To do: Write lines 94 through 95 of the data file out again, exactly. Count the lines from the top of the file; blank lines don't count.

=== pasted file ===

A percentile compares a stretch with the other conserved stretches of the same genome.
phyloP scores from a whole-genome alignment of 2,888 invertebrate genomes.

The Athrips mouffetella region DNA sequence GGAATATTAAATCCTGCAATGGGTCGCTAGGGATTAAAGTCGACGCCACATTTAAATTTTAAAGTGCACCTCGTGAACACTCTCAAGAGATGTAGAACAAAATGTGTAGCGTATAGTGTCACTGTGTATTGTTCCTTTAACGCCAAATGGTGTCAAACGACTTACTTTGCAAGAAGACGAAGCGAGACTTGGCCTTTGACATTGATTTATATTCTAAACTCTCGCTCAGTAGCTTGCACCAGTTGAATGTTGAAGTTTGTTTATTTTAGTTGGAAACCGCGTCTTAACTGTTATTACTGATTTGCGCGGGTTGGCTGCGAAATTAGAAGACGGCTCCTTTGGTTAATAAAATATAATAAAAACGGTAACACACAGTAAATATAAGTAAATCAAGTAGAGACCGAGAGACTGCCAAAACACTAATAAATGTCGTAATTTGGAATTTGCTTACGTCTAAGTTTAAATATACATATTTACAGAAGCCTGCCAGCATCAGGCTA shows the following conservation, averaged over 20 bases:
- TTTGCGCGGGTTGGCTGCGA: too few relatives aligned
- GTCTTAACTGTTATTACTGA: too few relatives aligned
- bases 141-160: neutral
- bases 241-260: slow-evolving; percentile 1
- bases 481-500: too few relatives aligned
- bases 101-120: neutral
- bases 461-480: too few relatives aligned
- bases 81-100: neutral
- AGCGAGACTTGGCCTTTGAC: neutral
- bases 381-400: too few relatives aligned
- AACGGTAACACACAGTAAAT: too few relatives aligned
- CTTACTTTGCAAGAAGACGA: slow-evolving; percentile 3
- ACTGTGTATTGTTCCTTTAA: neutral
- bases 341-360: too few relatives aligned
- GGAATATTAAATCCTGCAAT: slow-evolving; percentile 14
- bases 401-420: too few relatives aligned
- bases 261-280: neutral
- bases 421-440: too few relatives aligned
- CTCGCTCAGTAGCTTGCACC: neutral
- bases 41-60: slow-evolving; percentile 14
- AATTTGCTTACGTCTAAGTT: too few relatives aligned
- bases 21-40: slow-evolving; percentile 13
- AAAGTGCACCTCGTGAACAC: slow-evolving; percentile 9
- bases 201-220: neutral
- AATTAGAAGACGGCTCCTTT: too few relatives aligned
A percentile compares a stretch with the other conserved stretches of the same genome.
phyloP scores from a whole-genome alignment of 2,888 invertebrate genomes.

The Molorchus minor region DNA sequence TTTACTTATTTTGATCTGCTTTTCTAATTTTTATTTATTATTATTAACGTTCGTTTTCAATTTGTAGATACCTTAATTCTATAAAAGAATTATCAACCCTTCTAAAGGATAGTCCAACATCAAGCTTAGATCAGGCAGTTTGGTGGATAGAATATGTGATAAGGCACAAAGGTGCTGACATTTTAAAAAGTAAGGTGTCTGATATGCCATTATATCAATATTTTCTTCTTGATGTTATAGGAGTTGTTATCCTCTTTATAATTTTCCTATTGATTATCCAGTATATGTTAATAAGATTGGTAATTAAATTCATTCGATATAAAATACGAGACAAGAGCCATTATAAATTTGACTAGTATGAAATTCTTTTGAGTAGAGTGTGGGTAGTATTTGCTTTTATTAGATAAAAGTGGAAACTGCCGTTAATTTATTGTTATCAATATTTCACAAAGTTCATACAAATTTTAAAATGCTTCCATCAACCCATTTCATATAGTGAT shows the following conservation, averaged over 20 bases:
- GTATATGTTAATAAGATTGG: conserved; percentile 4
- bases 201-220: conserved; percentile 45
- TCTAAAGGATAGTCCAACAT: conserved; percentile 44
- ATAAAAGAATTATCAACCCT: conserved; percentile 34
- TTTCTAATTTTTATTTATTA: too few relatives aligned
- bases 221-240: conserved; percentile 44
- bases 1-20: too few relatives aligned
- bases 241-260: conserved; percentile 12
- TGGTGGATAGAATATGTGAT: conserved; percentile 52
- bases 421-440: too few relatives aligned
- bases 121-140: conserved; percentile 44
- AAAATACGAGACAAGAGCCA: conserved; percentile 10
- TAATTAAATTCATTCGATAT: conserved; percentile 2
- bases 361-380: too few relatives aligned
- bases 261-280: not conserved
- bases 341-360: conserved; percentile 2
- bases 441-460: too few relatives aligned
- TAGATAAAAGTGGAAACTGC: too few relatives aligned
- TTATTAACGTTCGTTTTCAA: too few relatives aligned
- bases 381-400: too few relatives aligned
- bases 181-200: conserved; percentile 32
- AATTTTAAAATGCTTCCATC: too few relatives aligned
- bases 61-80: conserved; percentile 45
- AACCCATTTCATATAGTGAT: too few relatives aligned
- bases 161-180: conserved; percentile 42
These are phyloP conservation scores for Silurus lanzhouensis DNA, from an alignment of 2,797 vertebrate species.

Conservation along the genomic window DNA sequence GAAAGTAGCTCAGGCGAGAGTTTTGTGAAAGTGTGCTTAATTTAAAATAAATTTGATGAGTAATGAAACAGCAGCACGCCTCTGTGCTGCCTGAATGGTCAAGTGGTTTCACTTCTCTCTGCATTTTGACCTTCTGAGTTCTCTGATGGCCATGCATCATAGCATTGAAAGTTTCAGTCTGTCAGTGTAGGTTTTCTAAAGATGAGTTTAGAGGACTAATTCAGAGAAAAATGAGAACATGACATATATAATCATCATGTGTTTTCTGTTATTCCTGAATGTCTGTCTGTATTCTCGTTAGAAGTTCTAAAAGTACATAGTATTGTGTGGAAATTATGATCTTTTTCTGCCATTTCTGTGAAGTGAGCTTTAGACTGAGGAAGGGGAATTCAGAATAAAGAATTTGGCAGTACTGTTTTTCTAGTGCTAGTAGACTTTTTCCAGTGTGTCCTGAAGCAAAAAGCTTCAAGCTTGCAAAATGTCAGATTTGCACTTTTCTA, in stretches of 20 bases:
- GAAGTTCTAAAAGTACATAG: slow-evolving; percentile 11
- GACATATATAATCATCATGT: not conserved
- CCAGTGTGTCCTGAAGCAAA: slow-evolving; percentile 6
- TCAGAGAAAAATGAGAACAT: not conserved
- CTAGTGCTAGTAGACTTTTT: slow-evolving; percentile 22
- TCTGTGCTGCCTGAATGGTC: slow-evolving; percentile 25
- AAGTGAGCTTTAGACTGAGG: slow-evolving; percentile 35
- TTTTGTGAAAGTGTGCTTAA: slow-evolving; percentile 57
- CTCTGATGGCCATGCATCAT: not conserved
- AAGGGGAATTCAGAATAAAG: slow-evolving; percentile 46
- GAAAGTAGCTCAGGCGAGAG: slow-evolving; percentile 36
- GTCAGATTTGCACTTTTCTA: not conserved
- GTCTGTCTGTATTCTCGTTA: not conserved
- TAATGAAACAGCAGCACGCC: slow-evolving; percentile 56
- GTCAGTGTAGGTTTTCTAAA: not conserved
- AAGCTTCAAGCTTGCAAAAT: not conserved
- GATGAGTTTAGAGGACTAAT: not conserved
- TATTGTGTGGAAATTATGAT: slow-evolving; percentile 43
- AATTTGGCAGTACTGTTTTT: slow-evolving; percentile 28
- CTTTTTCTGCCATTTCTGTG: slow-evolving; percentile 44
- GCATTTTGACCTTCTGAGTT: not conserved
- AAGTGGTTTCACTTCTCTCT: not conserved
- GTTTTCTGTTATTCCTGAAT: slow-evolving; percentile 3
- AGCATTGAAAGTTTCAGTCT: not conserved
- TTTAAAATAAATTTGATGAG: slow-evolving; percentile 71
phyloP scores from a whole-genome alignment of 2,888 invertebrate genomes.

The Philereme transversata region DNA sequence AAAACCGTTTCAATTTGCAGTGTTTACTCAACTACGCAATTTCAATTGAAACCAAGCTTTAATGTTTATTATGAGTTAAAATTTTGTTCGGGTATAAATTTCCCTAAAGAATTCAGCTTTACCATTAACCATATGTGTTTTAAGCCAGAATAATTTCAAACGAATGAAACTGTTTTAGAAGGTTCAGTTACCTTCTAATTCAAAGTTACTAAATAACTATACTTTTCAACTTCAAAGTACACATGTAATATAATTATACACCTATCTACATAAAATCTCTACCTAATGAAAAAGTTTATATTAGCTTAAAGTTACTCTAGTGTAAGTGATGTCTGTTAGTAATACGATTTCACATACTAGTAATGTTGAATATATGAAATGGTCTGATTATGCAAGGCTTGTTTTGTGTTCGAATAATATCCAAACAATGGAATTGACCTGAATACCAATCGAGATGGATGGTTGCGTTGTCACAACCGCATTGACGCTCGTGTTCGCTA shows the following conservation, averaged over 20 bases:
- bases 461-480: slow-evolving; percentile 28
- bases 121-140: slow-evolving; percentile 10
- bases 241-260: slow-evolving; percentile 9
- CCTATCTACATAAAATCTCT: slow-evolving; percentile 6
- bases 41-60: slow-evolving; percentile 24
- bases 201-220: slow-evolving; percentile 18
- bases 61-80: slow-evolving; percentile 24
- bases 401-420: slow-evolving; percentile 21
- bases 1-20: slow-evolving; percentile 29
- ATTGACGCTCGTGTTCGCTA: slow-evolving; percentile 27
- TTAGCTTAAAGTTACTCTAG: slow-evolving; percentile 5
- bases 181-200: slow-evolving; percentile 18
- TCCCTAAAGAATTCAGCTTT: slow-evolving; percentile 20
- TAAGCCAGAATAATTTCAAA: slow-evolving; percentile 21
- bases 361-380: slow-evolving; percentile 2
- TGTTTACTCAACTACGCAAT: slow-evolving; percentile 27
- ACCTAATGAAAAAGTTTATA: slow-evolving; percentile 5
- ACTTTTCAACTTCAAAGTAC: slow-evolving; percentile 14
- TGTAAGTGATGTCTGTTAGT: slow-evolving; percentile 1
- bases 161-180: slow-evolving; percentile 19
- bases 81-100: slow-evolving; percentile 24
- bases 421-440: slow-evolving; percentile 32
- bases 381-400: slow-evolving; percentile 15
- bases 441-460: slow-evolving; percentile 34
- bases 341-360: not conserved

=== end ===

- bases 1-20: slow-evolving; percentile 29
- ATTGACGCTCGTGTTCGCTA: slow-evolving; percentile 27